One reason I dislike Trout is because he has shown you can give the MVP to a guy on a losing team. But since the precedent has been set, I think Soto deserves the NL MVP. Books had Soto pegged correctly from the beginning of the year. His odds were 9-1 to 11-1 preseason, and the only reason he’s not a serious contender is because he missed 10 games because of a false positive coronavirus test. But I still think when you compare his numbers with Freeman’s, it’s pretty clear Soto was the better player. I’m not sure the voters will see it this way, unfortunately.
NL Cy Young
It’s down to Trevor Bauer and Yu Darvish. I have a bet on Bauer to win the Cy Young from March at 55-1 that would pay over $30,000, so I fully expect Darvish to win, even though I don’t think he deserves it.
My analysis is pretty straightforward. Bauer had more strikeouts (100 to 93), a lower ERA (1.73 vs. 2.01), significantly fewer hits allowed (41 to 59) and a lower WHIP (0.795 vs. 0.961). I don’t see how you can look at Bauer with a lower ERA by over a quarter-run, more strikeouts and a lower WHIP and give the award to Darvish. It still might happen, but Bauer deserves to win, and I hope the voters see it this way.
NL Rookie of the Year
This is another award that’s really up in the air, and I’m unsure how it will be settled. The four worthy contenders have different cases.
Devin Williams has a 4-1 record in 22 appearances as a reliever for the Brewers. Those numbers normally would not be significant in a Rookie of the Year discussion, but he pitched 27 incredible innings with a 17.67 K/9 and a 0.33 ERA. Those are elite numbers, but worthy of Rookie of the Year? We are talking 27 innings for a guy who appeared in barely one-third of his team’s games. I’m not sure I’m comfortable giving the award to a reliever no matter how elite his numbers look after 27 innings. That doesn’t compare with someone like Jose Fernandez, who pitched 172.2 innings with a 2.19 ERA and 187 strikeouts to win the Rookie of the Year in 2013. I don’t think voters will give Williams the award, but he could finish from second to fourth.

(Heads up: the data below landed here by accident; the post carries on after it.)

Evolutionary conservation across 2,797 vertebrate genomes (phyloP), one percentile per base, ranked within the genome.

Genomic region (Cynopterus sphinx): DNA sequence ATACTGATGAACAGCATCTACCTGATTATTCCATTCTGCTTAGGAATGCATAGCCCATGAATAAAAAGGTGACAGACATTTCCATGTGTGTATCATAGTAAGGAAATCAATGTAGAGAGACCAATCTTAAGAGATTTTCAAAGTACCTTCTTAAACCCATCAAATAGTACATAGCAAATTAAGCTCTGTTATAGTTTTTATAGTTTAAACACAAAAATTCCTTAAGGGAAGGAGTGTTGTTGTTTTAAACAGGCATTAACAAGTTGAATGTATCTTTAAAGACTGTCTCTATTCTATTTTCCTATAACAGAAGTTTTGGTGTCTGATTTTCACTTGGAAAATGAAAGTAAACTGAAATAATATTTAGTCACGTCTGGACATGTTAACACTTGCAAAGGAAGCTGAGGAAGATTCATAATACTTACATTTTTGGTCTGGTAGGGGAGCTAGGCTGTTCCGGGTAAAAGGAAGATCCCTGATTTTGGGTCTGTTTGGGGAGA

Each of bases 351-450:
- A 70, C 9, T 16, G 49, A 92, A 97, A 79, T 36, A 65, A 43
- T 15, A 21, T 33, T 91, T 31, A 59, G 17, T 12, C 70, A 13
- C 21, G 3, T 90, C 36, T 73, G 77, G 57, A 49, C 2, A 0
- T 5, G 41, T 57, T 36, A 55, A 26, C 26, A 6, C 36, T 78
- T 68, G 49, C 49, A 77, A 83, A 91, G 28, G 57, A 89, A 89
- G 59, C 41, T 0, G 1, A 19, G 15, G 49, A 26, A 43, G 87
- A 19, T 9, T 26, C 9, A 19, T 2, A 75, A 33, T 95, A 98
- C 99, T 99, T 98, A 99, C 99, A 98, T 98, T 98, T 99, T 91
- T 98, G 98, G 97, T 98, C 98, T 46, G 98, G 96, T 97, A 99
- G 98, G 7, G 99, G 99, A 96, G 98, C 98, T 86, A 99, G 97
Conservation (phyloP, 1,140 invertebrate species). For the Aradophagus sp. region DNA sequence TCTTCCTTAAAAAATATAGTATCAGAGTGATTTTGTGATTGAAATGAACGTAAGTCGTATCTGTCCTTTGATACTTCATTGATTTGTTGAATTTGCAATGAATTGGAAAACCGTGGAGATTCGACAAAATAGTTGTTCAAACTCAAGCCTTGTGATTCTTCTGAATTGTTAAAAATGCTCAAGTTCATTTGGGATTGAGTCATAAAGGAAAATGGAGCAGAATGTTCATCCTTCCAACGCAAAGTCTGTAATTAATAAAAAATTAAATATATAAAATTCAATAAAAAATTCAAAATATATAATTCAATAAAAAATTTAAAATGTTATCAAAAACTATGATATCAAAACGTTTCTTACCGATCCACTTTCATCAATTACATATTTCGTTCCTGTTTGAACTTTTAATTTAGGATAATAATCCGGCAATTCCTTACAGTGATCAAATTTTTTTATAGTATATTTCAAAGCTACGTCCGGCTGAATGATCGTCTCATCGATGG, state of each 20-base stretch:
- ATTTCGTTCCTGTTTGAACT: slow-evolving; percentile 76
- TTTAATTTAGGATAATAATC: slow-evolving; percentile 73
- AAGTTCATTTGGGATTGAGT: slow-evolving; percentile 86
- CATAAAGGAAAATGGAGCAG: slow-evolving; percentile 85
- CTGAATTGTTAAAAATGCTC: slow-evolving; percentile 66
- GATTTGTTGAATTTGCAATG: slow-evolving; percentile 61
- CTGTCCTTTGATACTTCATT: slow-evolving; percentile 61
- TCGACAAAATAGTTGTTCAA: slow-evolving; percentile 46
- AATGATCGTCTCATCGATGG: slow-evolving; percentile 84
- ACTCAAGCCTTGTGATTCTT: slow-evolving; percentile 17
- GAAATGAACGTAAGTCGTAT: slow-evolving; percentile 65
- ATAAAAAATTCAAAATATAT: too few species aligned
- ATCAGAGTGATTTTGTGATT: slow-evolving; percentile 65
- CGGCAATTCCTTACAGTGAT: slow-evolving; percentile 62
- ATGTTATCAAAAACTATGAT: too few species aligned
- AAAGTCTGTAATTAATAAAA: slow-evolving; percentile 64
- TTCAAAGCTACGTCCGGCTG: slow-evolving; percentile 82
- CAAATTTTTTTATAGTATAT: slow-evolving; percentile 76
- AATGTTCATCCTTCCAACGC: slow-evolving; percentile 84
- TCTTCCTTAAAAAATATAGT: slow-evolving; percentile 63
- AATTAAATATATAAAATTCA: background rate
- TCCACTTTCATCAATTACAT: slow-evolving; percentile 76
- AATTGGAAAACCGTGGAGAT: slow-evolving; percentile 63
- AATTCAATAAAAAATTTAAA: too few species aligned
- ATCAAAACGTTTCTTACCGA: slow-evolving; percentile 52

Jake Cronenworth is a 26-year-old second baseman for the Padres who played 54 games with a .285/.354/.831 slash line, 49 hits, 26 runs, four home runs, 20 RBIs, three stolen bases and a 125 wRC+ , showing he’d be a serviceable second baseman on just about any team. Seven counting stats don’t really do much for me, and I don’t understand why he has been considered the front-runner.
Dustin May started 10 games for the Dodgers and had an opener in two other appearances. He pitched 56 innings with a 2.57 ERA, 44 strikeouts and a 1.089 WHIP. Those numbers might not look that impressive compared with Williams, but I’d argue that his stats were worth significantly more value. I’d rank him above Cronenworth and Williams.
Alec Bohm played only 44 games, which might cost him the Rookie of the Year Award. But he had 54 hits, including 16 multihit games, and ended the season batting second in the Phillies’ lineup in front of Bryce Harper. He’s also only 23 and last played in Class AA. Bohm ended the season first among NL rookies in average at .338, first in OPS at .881, first in wRC+ 138, second in extra-base hits with 11, first in RBIs with 23 and second in runs with 24. Bohm also had 40 hits in September, behind only Marcell Ozuna for the league lead. I’m not sure how much voters will weigh Bohm playing only 44 games, but if I had a vote, he would be my No. 1 choice — and not just because I have a future on him that would bail me out for the season.
This Week's Bets Recap:
$1,550 to win 500 on the Dodgers series price vs. the Brewers
$500 to win $950 on the Blue Jays series price vs. the Rays
$525 to win $500 on the A’s series price vs. the White Sox
$500 to win $625 on the Reds series price vs. the Braves
This week I bet a total of $3,075 and I still have $14,021.36 in pending player futures, for a new total of $17,096.36. So far I have lost $2,625 on baseball futures.